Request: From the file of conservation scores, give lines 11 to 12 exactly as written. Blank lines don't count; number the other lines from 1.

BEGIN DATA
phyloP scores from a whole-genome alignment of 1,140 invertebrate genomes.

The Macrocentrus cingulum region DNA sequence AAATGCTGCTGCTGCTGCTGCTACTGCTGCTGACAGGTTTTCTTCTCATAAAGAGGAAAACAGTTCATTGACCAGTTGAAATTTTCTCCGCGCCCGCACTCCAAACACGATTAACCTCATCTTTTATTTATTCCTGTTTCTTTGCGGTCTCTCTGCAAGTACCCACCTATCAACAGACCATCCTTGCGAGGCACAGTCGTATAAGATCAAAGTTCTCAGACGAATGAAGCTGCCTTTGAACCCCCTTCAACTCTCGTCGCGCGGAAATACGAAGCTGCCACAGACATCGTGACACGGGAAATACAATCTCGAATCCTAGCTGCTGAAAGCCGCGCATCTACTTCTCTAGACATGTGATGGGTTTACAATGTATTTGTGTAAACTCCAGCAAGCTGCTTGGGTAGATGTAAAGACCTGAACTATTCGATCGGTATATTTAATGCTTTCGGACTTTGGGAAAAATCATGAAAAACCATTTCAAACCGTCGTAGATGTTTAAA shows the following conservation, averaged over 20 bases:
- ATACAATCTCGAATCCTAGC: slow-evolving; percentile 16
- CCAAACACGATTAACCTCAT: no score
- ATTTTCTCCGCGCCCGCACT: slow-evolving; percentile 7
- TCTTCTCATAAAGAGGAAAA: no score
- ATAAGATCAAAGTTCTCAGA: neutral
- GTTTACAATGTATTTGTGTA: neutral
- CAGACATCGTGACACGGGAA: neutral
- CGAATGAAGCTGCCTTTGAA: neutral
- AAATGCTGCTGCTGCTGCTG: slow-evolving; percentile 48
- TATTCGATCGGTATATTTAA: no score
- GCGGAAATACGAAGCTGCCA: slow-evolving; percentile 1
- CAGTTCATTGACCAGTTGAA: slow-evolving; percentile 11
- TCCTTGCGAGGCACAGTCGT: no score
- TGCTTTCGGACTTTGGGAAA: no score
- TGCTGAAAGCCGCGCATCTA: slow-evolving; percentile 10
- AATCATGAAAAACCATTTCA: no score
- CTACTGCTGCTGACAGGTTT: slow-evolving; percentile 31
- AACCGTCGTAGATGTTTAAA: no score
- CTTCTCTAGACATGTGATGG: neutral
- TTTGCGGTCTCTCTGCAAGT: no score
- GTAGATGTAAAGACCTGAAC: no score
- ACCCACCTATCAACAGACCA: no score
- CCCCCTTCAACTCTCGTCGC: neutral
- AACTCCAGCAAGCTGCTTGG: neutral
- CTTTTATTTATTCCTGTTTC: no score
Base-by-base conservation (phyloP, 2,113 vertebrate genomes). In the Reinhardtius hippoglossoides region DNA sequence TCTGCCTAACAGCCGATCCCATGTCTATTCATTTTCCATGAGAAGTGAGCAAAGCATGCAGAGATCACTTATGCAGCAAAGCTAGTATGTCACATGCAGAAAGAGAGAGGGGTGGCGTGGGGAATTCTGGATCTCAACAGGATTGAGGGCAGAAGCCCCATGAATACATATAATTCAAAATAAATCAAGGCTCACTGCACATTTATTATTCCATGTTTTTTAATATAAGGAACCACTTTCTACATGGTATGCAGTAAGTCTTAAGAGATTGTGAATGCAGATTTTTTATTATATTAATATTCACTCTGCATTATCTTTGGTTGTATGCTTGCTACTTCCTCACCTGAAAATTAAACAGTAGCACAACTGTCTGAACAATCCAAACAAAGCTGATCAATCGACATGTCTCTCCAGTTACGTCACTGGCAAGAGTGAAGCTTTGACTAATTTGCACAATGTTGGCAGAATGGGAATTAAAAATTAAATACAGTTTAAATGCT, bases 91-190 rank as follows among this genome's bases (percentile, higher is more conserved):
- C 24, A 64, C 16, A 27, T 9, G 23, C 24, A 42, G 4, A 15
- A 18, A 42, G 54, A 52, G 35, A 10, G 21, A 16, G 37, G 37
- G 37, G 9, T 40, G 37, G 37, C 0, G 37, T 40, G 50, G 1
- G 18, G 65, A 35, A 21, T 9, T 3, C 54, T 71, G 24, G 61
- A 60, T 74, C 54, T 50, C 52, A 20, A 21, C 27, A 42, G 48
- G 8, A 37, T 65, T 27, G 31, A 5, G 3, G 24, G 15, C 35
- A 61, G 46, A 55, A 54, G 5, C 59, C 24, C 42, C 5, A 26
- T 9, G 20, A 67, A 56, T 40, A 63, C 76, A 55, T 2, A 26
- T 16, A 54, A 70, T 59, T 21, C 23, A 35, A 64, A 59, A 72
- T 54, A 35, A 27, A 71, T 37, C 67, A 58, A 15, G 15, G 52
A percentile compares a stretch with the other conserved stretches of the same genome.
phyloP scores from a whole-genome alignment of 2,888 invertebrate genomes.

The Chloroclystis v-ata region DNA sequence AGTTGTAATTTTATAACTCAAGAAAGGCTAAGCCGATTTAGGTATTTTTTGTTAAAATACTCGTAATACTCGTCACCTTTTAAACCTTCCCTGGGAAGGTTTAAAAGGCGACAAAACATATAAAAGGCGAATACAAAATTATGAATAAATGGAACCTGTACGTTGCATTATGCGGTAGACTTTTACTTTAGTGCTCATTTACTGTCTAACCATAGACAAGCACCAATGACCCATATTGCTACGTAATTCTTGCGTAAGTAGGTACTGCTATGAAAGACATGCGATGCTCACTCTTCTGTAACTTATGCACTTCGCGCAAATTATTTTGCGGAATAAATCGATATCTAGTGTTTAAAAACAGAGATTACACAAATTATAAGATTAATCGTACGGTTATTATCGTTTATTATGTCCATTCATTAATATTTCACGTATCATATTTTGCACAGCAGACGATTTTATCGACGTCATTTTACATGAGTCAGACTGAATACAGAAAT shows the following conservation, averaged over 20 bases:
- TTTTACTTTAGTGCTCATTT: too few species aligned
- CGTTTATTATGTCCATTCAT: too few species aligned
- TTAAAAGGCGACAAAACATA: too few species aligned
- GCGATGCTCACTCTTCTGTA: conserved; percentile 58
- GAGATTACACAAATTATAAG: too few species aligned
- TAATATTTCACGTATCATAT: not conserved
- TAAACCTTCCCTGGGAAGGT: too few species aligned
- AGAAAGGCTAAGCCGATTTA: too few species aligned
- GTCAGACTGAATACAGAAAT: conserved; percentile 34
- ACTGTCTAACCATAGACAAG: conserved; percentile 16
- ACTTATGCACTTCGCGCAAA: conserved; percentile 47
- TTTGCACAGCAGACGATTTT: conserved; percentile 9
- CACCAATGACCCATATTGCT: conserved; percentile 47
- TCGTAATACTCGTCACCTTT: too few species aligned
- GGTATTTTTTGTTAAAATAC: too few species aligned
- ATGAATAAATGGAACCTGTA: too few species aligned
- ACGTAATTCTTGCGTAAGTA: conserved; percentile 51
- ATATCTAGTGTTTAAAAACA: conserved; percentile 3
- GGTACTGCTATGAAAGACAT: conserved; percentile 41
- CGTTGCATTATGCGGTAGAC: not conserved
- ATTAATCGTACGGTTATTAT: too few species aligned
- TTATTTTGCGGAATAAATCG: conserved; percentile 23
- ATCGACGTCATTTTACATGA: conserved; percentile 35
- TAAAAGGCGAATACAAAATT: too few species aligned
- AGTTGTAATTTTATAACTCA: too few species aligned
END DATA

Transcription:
- AAATGCTGCTGCTGCTGCTG: slow-evolving; percentile 48
- TATTCGATCGGTATATTTAA: no score